June 13, 2014 by Tariq Khan
George Orwell’s classic novel 1984 was set in the fictional dystopian country Oceania. The apparatus of government in Oceania was divided into four ministries: the Ministry of Truth was the propaganda arm; the Ministry of Peace was concerned with waging war; the Ministry of Love enforced conformity, law, and order; and the Ministry of Plenty oversaw the country’s dismal economic affairs. Of these four ministries, wrote Orwell, “The Ministry of Love was the really frightening one.” The Ministry of Love employed agents called the “Thought Police” who were primarily concerned with identifying “thoughtcriminals” and removing them from the body politic before such criminals were able to infect others with their heretical ideas. The mission of the Ministry of Love was to enforce orthodoxy: it enforced orthodox behavior, but even more it enforced orthodox thought. Its main tools for achieving conformity of thought were fear and systematic psychological manipulation. The fear of standing out, of being different, and of being perceived by the mainstream of society as an independent thinker was enough to keep most people in line, but those few who did stray outside of the extremely narrow bounds of orthodox thought became targets of the Thought Police. The Thought Police removed thoughtcriminals from society and took them to “the place where there is no darkness.” There, in the name of Love, the Ministry inflicted physical and psychological torture on thoughtcriminals as a way to rehabilitate them, to purge their minds of heretical thoughts, to crush their souls, to make them into good compliant citizens who like everyone else, would unquestioningly love and obey Oceania’s leader Big Brother.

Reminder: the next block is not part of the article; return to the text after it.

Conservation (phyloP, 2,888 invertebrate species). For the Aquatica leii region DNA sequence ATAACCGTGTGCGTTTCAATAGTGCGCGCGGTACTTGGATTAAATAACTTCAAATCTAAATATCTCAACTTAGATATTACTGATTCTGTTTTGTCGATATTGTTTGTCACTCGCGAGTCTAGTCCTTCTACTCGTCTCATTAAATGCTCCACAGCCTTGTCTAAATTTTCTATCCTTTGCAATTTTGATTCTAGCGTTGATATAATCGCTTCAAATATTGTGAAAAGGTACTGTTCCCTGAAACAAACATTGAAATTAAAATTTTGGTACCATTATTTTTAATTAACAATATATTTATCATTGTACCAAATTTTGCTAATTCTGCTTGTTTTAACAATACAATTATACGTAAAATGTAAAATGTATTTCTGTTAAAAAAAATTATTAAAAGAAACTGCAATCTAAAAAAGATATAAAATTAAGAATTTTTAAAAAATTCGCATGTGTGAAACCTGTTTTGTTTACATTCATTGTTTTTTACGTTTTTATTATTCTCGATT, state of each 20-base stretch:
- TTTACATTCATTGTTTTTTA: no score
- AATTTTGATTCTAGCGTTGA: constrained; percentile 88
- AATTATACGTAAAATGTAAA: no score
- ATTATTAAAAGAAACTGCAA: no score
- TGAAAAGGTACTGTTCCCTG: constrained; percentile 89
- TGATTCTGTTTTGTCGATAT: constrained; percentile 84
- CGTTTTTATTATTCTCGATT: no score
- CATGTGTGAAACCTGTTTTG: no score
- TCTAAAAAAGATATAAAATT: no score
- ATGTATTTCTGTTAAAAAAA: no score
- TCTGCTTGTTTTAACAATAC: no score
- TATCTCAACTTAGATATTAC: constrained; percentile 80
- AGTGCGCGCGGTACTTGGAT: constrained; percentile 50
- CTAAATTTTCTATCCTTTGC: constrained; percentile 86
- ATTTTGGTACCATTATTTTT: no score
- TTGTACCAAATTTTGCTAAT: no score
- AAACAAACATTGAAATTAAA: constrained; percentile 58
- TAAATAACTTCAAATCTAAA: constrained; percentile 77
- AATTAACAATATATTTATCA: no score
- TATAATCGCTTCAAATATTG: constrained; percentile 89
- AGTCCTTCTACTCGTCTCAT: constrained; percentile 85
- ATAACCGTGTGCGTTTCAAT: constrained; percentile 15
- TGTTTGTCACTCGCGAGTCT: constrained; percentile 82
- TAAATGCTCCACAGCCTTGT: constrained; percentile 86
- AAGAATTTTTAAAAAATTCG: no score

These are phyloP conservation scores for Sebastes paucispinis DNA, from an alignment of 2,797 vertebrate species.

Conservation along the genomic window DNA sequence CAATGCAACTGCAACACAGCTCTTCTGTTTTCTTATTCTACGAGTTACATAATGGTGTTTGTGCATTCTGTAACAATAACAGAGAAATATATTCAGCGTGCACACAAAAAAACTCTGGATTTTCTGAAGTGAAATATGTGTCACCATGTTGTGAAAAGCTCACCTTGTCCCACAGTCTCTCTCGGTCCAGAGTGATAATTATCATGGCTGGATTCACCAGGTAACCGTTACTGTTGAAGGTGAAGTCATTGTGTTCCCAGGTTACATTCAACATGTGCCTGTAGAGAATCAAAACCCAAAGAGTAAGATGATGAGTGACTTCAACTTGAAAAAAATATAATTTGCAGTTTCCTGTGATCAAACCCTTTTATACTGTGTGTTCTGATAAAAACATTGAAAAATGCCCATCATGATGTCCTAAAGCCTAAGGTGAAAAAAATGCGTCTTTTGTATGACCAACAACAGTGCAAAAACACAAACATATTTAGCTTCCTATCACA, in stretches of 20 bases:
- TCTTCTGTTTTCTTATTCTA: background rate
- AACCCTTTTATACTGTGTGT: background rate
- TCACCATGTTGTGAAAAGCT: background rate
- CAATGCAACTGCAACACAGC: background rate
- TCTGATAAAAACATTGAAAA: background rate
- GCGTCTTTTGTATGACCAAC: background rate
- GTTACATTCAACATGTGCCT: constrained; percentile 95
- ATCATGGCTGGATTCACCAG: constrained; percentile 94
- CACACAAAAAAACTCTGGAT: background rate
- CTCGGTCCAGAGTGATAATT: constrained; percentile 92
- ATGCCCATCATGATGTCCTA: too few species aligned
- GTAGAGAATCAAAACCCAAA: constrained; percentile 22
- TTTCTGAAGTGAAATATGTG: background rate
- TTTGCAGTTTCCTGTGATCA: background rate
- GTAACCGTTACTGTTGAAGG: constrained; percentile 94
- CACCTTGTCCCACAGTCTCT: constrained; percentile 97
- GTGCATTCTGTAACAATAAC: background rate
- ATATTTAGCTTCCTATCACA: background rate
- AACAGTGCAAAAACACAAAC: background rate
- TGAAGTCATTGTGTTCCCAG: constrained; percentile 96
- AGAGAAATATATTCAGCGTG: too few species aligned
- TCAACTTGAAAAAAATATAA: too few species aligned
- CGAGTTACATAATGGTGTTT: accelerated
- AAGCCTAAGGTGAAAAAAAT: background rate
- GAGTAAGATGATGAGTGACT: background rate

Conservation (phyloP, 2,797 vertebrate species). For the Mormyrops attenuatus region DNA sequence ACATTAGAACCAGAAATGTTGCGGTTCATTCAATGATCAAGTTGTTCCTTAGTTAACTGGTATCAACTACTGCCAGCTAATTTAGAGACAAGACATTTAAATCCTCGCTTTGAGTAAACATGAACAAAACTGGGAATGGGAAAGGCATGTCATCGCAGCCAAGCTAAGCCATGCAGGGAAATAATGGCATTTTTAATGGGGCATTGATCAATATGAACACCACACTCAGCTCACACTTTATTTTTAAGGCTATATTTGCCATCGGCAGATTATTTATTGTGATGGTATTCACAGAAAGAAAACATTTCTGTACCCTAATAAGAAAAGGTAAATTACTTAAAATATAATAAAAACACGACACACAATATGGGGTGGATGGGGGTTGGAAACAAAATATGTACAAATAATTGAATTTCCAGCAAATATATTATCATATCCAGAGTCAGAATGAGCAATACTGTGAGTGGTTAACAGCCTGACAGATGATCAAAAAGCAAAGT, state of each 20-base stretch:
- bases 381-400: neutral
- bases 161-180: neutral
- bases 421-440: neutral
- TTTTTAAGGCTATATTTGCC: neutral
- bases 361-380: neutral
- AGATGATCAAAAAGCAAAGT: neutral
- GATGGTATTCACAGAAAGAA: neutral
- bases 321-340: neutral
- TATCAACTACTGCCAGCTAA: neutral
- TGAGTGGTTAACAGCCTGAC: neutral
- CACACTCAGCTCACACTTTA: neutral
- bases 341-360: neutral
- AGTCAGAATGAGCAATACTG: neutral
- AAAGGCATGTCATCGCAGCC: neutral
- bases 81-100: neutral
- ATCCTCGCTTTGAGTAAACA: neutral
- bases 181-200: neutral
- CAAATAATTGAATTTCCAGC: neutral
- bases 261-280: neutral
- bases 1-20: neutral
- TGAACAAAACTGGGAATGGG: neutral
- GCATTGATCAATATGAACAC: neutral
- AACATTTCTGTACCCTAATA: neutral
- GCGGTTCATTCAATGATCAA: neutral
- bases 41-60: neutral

The Church of Jesus Christ of Latter-day Saints does not – and cannot, even if it wants to – exercise nearly the level of control over its people as did the government of Oceania, but like Big Brother, the Church employs the concept of love as a pretext for enforcing narrow orthodoxy and to “discipline” members who stray outside of that orthodoxy. The Church has its thoughtcriminals, and it has its Thought Police who remove such criminals from its society in order to protect its members from the corrupting influence of independent thought. In Oceania, Big Brother did the thinking, and it was the citizens’ duty to conform their minds to the constantly changing mind of Big Brother. They were not to think on their own. In the Church, “the Brethren” – the General Authorities of the Church – do the thinking and they systemize that thinking into doctrines and policies, which likewise change over time. The duty of the members of the Church is not to think about the Gospel on their own, but to conform their ideas to the ever-changing doctrines and policies that are produced by the Brethren.
Members who harbor doubts concerning Church doctrine and policy are encouraged by leaders, such as Dieter F. Uchtdorf, to “doubt your doubts.” (Uchtdorf, “Come, Join with Us”, Oct. 2013). Church leaders instruct members to keep their doubts, questions, and criticisms private. Dallin H. Oaks teaches that “The first principle in the gospel procedure for managing differences [in ideas about Church doctrine, policy, and leadership] is to keep our personal differences private.” (Oaks, “Criticism”, Feb. 1987). Even truth, according to Oaks, should be sacrificed on the altars of ideological unity and deference for Church authority: “The use of truth…should be constrained by the principle of unity.” (Ibid.). According to Oaks, criticism of secular leaders is fine, but the ideas and actions of Church leaders are above critical inquiry: “Criticism is particularly objectionable when it is directed toward Church authorities… Evil speaking of the Lord’s anointed is in a class by itself. It is one thing to depreciate a person who exercises corporate power or even government power. It is quite another thing to criticize or depreciate a person for the performance of an office to which he or she has been called of God. It does not matter that the criticism is true.” (Ibid.). In the 2007 PBS documentary “The Mormons,” Oaks tells an interviewer, “It is wrong to criticize leaders of the Church, even if the criticism is true.”